I keep also toying with the idea of collecting roof runoff. I saw some barrels at Home Despot that looked pretty simple to hook up, and for a while I was determined to ask for them for my birthday; but when the time came I’d sort of rethought it, because it seemed so complicated—the barrels would fill quite quickly, and then where would I store the water? If I could get a bunch of storage barrels, how could I transfer the water into them if they weren’t downhill from the collection sites—and how would I apply the water to plants if they in turn weren’t downhill from the storage barrels? I’m sure these questions have answers, it just seemed too tiring and potentially expensive to figure them out. But when a coworker asked me if I had my rain barrels out last week and I admitted I’d sort of abandoned the idea, he seemed so crestfallen it caused me to start thinking about it again. I had rationalized that my downspouts all empty into the soil anyway, rather than into some street drainage pipe, but my astute coworker pointed out that the ground can only hold so much—witness the weeping parks of ’97-98. And
USDA Soil Survey tells me the water on my plot has only 80 inches to sink in before hitting impermeable rock, after which I think it joins the great rushing river in a pipe under the street and out to the bay. So there is then something to this rain collection idea. If anyone knows how to do it and can recommend a source for supplies, please post here!!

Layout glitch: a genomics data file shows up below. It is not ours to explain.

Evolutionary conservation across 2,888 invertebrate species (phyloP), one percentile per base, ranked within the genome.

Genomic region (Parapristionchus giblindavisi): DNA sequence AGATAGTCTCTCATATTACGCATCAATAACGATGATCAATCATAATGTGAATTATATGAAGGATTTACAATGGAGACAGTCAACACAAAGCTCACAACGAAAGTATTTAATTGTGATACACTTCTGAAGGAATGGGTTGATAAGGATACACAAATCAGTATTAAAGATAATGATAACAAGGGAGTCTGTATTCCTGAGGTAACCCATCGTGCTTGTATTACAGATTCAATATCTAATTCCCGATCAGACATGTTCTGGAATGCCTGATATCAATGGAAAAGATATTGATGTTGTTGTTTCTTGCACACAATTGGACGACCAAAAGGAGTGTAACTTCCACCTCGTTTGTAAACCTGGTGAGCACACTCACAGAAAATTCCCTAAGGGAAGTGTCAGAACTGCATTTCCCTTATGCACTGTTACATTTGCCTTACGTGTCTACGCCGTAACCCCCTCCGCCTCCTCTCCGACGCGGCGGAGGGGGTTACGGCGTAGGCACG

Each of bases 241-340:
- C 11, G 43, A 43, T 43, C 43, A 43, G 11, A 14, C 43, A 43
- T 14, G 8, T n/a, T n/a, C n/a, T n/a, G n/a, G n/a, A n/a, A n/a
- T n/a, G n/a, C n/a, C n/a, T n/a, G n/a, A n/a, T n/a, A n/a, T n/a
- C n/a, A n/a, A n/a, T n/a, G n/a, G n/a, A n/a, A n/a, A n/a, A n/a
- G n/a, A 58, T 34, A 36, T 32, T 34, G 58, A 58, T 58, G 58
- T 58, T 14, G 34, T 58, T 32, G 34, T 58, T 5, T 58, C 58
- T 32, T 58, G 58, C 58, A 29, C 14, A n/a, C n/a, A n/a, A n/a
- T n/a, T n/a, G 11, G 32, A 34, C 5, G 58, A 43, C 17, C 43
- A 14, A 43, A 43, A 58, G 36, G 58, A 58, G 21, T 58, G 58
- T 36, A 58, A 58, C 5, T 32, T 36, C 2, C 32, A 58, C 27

1. I'm not sold on small scale rain water harvesting in our area as a source for landscape irrigation.

    Here's an example using an area 10' x 50'.

    To irrigate this space I'd use inline drip tube with emitters spaced 12" on center and the pipe spaced 12" apart. 500' (tube length) x 0.6 Gph (may differ from manufacturer to manufacturer) = 300 gallons per month, more if establishing a garden. To irrigate this space just for the 6-8 months of dry you are looking at storing 1800 - 2400 gallons.

    To put this into perspective - 25 to 33 Home Depot rain barrels.

    If you’re serious about rainwater then you either have to upgrade the storage or send it back into the ground (tricky as it is with hard pan).

    Looking forward to El Raino also.

  2. Slow down there, Mr. Plant Coddler. The plants in my Garden of Tough Love don't get that much water. That said, your point is well-taken, I do need to really weigh whether it's worth it. I don't have immediate plans to retrofit the drip system to run off rain storage, but am taking a "never say never" stance on that for now. I was mostly thinking it might be nice to store rain water for use on the big crybabies of the yard, such as vegetables and container plants on the patio--those are always keeling over and begging for water, and I think it would be sort of nice to go good ways into the summer without having to turn on the hose. But I'm still in the exploratory stage. I dare not look up info such as "how much water is used in an average shower" because if it turns out to be like, the same amount as is in a rain barrel, then it will seem futile. So I won't research things like that, but I am keeping my mind and eyes open on rain storage. Admittedly, it may be more appropriate in climates that get some summer rain, where there would be a constant collect-and-use-and-recollect cycle; here you would have to store a whole lot to get through summer.

  3. Please check out my blog for a post called 'Build a rain garden the right way!' You can get some ideas about rain gardens there. I am hooked on rain gardens too.

    I came back to welcome you to Blotanical. A big welcome, WELCOME!

  4. Janie, thanks! I'm heading over to your blog right now.